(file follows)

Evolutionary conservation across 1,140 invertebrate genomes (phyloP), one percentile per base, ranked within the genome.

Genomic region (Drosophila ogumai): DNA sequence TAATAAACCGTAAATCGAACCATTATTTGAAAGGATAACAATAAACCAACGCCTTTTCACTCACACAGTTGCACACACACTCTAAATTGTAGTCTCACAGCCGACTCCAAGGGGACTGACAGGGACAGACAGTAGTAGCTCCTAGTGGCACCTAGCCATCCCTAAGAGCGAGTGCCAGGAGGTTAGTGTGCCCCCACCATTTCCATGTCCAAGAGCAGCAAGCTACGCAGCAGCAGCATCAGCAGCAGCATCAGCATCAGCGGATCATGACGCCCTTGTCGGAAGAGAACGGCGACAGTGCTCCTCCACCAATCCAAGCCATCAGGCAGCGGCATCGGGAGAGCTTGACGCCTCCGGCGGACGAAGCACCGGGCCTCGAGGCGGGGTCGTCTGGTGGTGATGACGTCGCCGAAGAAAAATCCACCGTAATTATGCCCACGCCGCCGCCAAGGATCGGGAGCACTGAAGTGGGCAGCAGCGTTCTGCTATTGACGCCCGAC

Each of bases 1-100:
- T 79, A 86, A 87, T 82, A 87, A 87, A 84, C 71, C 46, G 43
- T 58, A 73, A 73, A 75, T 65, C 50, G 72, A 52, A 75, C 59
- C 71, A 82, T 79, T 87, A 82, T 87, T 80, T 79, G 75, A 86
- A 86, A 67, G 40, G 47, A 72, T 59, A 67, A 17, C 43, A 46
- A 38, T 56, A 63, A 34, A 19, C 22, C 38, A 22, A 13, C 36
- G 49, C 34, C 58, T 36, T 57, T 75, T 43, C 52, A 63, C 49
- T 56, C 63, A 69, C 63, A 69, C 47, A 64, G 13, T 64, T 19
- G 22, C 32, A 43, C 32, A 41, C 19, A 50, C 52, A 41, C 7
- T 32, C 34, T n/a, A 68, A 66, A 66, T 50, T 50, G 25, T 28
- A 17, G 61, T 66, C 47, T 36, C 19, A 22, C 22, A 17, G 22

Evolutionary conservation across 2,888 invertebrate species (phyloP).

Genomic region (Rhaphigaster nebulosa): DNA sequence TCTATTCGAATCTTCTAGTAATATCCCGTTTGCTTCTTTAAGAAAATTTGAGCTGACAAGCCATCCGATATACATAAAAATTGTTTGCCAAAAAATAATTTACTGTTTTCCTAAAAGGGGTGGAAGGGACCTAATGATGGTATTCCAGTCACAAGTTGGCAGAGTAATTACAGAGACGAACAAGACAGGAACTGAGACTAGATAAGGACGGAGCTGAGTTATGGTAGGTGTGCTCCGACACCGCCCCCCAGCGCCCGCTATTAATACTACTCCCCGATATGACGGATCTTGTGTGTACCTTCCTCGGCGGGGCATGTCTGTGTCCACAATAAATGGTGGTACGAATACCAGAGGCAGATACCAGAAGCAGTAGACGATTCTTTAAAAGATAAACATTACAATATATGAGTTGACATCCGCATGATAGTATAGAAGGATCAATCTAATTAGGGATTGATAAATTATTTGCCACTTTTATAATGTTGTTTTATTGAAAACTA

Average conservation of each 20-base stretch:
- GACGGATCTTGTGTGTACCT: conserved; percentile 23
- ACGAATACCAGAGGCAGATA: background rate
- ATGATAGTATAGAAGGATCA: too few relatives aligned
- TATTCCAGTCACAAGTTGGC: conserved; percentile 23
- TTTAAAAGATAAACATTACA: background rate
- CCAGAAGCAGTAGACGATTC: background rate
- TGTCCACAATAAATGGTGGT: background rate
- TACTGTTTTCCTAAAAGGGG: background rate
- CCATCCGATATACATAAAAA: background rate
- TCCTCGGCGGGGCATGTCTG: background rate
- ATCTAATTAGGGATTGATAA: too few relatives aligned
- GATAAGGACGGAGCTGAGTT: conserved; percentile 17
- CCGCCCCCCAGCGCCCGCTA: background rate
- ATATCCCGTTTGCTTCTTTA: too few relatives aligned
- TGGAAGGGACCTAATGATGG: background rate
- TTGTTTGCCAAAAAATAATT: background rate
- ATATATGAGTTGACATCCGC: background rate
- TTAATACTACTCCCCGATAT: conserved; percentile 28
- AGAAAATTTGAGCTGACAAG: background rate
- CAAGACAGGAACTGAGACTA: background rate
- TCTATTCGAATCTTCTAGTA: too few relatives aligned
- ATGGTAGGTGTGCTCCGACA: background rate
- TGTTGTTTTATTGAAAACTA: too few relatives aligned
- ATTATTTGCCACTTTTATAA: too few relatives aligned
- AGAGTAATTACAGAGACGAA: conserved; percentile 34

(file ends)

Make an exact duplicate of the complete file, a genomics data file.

Evolutionary conservation across 1,140 invertebrate genomes (phyloP), one percentile per base, ranked within the genome.

Genomic region (Drosophila ogumai): DNA sequence TAATAAACCGTAAATCGAACCATTATTTGAAAGGATAACAATAAACCAACGCCTTTTCACTCACACAGTTGCACACACACTCTAAATTGTAGTCTCACAGCCGACTCCAAGGGGACTGACAGGGACAGACAGTAGTAGCTCCTAGTGGCACCTAGCCATCCCTAAGAGCGAGTGCCAGGAGGTTAGTGTGCCCCCACCATTTCCATGTCCAAGAGCAGCAAGCTACGCAGCAGCAGCATCAGCAGCAGCATCAGCATCAGCGGATCATGACGCCCTTGTCGGAAGAGAACGGCGACAGTGCTCCTCCACCAATCCAAGCCATCAGGCAGCGGCATCGGGAGAGCTTGACGCCTCCGGCGGACGAAGCACCGGGCCTCGAGGCGGGGTCGTCTGGTGGTGATGACGTCGCCGAAGAAAAATCCACCGTAATTATGCCCACGCCGCCGCCAAGGATCGGGAGCACTGAAGTGGGCAGCAGCGTTCTGCTATTGACGCCCGAC

Each of bases 1-100:
- T 79, A 86, A 87, T 82, A 87, A 87, A 84, C 71, C 46, G 43
- T 58, A 73, A 73, A 75, T 65, C 50, G 72, A 52, A 75, C 59
- C 71, A 82, T 79, T 87, A 82, T 87, T 80, T 79, G 75, A 86
- A 86, A 67, G 40, G 47, A 72, T 59, A 67, A 17, C 43, A 46
- A 38, T 56, A 63, A 34, A 19, C 22, C 38, A 22, A 13, C 36
- G 49, C 34, C 58, T 36, T 57, T 75, T 43, C 52, A 63, C 49
- T 56, C 63, A 69, C 63, A 69, C 47, A 64, G 13, T 64, T 19
- G 22, C 32, A 43, C 32, A 41, C 19, A 50, C 52, A 41, C 7
- T 32, C 34, T n/a, A 68, A 66, A 66, T 50, T 50, G 25, T 28
- A 17, G 61, T 66, C 47, T 36, C 19, A 22, C 22, A 17, G 22

Evolutionary conservation across 2,888 invertebrate species (phyloP).

Genomic region (Rhaphigaster nebulosa): DNA sequence TCTATTCGAATCTTCTAGTAATATCCCGTTTGCTTCTTTAAGAAAATTTGAGCTGACAAGCCATCCGATATACATAAAAATTGTTTGCCAAAAAATAATTTACTGTTTTCCTAAAAGGGGTGGAAGGGACCTAATGATGGTATTCCAGTCACAAGTTGGCAGAGTAATTACAGAGACGAACAAGACAGGAACTGAGACTAGATAAGGACGGAGCTGAGTTATGGTAGGTGTGCTCCGACACCGCCCCCCAGCGCCCGCTATTAATACTACTCCCCGATATGACGGATCTTGTGTGTACCTTCCTCGGCGGGGCATGTCTGTGTCCACAATAAATGGTGGTACGAATACCAGAGGCAGATACCAGAAGCAGTAGACGATTCTTTAAAAGATAAACATTACAATATATGAGTTGACATCCGCATGATAGTATAGAAGGATCAATCTAATTAGGGATTGATAAATTATTTGCCACTTTTATAATGTTGTTTTATTGAAAACTA

Average conservation of each 20-base stretch:
- GACGGATCTTGTGTGTACCT: conserved; percentile 23
- ACGAATACCAGAGGCAGATA: background rate
- ATGATAGTATAGAAGGATCA: too few relatives aligned
- TATTCCAGTCACAAGTTGGC: conserved; percentile 23
- TTTAAAAGATAAACATTACA: background rate
- CCAGAAGCAGTAGACGATTC: background rate
- TGTCCACAATAAATGGTGGT: background rate
- TACTGTTTTCCTAAAAGGGG: background rate
- CCATCCGATATACATAAAAA: background rate
- TCCTCGGCGGGGCATGTCTG: background rate
- ATCTAATTAGGGATTGATAA: too few relatives aligned
- GATAAGGACGGAGCTGAGTT: conserved; percentile 17
- CCGCCCCCCAGCGCCCGCTA: background rate
- ATATCCCGTTTGCTTCTTTA: too few relatives aligned
- TGGAAGGGACCTAATGATGG: background rate
- TTGTTTGCCAAAAAATAATT: background rate
- ATATATGAGTTGACATCCGC: background rate
- TTAATACTACTCCCCGATAT: conserved; percentile 28
- AGAAAATTTGAGCTGACAAG: background rate
- CAAGACAGGAACTGAGACTA: background rate
- TCTATTCGAATCTTCTAGTA: too few relatives aligned
- ATGGTAGGTGTGCTCCGACA: background rate
- TGTTGTTTTATTGAAAACTA: too few relatives aligned
- ATTATTTGCCACTTTTATAA: too few relatives aligned
- AGAGTAATTACAGAGACGAA: conserved; percentile 34